Outbreaks of infectious diseases such as influenza are a significant threat to human health. Because there are different strains of influenza which can cause independent outbreaks, and influenza can affect demographic groups at different rates and times, there is a need to recognize and characterize multiple outbreaks of influenza. This paper describes a Bayesian system that uses data from emergency department patient care reports to create epidemiological models of overlapping outbreaks of influenza. Clinical findings are extracted from patient care reports using natural language processing...
August 7, 2017: Journal of Biomedical Informatics
https://www.readbyqxmd.com/read/28795407/parasite-metacommunities-evaluating-the-roles-of-host-community-composition-and-environmental-gradients-in-structuring-symbiont-communities-within-amphibians
#14
Joseph R Mihaljevic, Bethany J Hoye, Pieter T J Johnson
1.Ecologists increasingly report the structures of metacommunities for free-living species, yet far less is known about the composition of symbiont communities through space and time. Understanding the drivers of symbiont community patterns has implications ranging from emerging infectious disease to managing host microbiomes. 2.Using symbiont communities from amphibian hosts sampled from wetlands of California, USA, we quantified the effects of spatial, habitat filtering, and host community components on symbiont occupancy and overall metacommunity structure...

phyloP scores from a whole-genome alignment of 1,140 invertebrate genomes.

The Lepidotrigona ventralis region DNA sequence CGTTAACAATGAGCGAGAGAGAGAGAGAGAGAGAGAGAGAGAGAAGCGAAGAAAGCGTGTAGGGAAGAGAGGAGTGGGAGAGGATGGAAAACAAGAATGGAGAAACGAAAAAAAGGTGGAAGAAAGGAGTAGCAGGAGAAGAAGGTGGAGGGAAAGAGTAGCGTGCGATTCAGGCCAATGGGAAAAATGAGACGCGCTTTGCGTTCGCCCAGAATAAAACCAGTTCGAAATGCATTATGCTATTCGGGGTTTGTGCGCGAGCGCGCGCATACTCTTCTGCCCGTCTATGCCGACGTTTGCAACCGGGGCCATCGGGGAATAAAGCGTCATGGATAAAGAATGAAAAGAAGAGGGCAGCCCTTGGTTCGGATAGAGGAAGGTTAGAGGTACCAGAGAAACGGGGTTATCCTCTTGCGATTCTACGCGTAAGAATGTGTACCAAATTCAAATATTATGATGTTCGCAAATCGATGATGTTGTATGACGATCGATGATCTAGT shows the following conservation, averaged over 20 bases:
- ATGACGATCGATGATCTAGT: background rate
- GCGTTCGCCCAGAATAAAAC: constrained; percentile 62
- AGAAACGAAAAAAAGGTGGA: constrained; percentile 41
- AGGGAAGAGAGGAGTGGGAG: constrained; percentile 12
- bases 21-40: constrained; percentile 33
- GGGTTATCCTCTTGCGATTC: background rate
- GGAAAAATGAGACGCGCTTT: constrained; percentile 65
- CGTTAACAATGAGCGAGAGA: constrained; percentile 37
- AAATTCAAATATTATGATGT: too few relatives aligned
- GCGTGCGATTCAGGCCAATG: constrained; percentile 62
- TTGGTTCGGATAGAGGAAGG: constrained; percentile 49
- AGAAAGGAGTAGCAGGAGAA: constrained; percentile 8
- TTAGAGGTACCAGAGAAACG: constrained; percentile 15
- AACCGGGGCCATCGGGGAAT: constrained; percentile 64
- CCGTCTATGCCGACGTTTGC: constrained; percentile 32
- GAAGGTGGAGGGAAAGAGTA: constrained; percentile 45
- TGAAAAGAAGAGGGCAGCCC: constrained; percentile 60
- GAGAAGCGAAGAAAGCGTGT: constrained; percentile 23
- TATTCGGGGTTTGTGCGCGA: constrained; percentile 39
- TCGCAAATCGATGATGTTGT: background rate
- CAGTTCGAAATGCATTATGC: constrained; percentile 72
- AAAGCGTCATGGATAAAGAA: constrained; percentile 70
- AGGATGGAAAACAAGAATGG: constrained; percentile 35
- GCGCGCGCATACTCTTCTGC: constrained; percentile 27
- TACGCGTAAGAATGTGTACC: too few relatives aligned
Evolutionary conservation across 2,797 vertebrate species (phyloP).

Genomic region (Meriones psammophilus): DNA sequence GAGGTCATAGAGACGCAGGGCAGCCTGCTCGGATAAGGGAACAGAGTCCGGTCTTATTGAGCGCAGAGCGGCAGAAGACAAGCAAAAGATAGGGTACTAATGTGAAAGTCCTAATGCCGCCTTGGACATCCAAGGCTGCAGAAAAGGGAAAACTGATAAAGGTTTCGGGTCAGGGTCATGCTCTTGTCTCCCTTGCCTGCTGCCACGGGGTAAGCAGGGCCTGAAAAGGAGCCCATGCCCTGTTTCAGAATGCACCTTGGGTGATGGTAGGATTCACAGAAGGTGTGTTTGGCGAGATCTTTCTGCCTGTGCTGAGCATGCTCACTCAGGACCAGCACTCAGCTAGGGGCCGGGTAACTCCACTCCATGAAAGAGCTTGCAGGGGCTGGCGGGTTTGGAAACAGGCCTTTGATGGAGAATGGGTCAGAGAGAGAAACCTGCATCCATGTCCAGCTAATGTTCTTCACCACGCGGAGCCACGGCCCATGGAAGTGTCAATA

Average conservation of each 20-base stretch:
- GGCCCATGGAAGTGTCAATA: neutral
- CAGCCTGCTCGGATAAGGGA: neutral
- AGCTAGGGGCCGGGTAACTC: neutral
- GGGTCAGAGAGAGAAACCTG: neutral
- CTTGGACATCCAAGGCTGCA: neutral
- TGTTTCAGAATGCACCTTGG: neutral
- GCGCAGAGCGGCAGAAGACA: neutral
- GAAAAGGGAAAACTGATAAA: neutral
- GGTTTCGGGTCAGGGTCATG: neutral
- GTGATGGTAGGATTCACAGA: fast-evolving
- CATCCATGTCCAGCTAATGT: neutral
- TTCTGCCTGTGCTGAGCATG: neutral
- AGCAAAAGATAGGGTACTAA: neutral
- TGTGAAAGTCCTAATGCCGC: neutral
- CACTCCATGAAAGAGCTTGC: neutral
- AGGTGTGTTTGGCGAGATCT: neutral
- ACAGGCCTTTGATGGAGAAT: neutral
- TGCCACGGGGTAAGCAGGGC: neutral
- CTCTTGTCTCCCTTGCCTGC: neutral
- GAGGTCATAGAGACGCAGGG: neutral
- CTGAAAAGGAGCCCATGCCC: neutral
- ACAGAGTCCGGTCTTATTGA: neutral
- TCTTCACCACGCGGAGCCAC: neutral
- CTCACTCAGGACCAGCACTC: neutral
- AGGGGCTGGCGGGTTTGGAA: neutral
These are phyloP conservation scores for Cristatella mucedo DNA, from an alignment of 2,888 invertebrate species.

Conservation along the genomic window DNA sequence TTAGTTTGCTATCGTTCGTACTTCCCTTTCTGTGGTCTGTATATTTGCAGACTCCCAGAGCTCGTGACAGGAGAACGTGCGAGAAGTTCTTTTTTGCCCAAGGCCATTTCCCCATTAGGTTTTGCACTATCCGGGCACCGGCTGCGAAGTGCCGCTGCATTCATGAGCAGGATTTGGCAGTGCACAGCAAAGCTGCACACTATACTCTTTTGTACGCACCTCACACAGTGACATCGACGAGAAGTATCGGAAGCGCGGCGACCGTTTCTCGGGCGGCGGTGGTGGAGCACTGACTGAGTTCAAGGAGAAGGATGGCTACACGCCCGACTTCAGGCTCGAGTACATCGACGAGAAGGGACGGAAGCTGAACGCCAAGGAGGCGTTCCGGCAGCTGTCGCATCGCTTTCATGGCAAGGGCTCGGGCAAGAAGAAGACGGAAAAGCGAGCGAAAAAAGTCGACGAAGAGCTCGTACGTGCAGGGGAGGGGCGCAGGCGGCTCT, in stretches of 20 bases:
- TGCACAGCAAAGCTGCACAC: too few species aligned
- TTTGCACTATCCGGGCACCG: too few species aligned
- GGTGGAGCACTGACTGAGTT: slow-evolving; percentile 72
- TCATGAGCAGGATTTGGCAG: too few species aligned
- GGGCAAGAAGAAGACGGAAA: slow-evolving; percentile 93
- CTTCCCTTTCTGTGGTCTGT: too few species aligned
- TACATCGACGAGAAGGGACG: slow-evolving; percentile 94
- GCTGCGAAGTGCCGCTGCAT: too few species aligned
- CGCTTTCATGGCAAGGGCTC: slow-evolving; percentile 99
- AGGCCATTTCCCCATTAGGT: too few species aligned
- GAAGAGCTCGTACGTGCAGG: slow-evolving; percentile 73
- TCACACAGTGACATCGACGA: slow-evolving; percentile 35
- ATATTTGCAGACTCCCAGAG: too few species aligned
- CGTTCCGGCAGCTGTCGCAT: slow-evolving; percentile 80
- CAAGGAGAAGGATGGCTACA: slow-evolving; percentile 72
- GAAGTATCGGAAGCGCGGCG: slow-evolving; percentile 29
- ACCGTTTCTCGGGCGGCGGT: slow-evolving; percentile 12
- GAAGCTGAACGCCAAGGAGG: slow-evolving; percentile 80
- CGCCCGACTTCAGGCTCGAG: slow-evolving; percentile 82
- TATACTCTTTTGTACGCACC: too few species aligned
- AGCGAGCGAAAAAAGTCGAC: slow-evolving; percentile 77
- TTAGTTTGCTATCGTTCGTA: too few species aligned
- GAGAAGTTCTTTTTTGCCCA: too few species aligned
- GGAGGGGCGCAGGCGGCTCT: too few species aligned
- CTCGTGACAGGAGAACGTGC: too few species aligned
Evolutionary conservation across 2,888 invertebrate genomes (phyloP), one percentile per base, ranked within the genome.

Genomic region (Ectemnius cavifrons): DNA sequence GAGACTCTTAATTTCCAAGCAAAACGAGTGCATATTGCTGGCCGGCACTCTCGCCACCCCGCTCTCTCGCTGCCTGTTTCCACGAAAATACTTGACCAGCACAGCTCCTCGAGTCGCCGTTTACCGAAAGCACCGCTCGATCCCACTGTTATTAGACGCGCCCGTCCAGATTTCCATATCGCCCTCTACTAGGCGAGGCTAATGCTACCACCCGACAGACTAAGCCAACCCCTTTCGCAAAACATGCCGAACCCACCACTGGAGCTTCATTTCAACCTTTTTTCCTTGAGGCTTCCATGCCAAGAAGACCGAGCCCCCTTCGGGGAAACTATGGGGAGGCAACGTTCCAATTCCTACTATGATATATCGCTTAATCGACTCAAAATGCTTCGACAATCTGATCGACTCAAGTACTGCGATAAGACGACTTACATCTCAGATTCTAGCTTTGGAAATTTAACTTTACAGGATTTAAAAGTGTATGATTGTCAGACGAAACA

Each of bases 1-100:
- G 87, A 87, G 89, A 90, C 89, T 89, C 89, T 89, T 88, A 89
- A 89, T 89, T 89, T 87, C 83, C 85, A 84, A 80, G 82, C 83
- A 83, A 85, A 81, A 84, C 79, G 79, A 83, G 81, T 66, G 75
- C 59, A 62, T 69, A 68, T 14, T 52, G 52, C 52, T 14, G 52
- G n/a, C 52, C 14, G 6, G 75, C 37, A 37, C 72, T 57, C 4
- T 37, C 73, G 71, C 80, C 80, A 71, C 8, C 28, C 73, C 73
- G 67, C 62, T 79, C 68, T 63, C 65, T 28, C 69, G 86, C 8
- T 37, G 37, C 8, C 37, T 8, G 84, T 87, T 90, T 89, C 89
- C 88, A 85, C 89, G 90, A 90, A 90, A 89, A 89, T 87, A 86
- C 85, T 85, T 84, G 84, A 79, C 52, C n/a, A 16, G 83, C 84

August 9, 2017: Journal of Animal Ecology
https://www.readbyqxmd.com/read/28795325/diseased-social-predators
#15
Frank M Hilker, Marta Paliga, Ezio Venturino
Social predators benefit from cooperation in the form of increased hunting success, but may be at higher risk of disease infection due to living in groups. Here, we use mathematical modeling to investigate the impact of disease transmission on the population dynamics benefits provided by group hunting. We consider a predator-prey model with foraging facilitation that can induce strong Allee effects in the predators. We extend this model by an infectious disease spreading horizontally and vertically in the predator population...
August 9, 2017: Bulletin of Mathematical Biology
https://www.readbyqxmd.com/read/28794121/changes-in-primary-noncardiac-diagnoses-over-time-among-elderly-cardiac-intensive-care-unit-patients-in-the-united-states
#16
Shashank S Sinha, Michael W Sjoding, Devraj Sukul, Hallie C Prescott, Theodore J Iwashyna, Hitinder S Gurm, Colin R Cooke, Brahmajee K Nallamothu
BACKGROUND: Early reports suggest the number of cardiac intensive care unit (CICU) patients with primary noncardiac diagnoses is rising in the United States, but no national data currently exist. We examined changes in primary noncardiac diagnoses among elderly patients admitted to a CICU during the past decade. METHODS AND RESULTS: Using 2003 to 2013 Medicare data, we grouped elderly patients admitted to CICUs into 2 categories based on principal diagnosis at discharge: (1) primary noncardiac diagnoses and (2) primary cardiac diagnoses...
August 2017: Circulation. Cardiovascular Quality and Outcomes
https://www.readbyqxmd.com/read/28792412/evolutionary-public-health-introducing-the-concept
#17
REVIEW
Jonathan C K Wells, Randolph M Nesse, Rebecca Sear, Rufus A Johnstone, Stephen C Stearns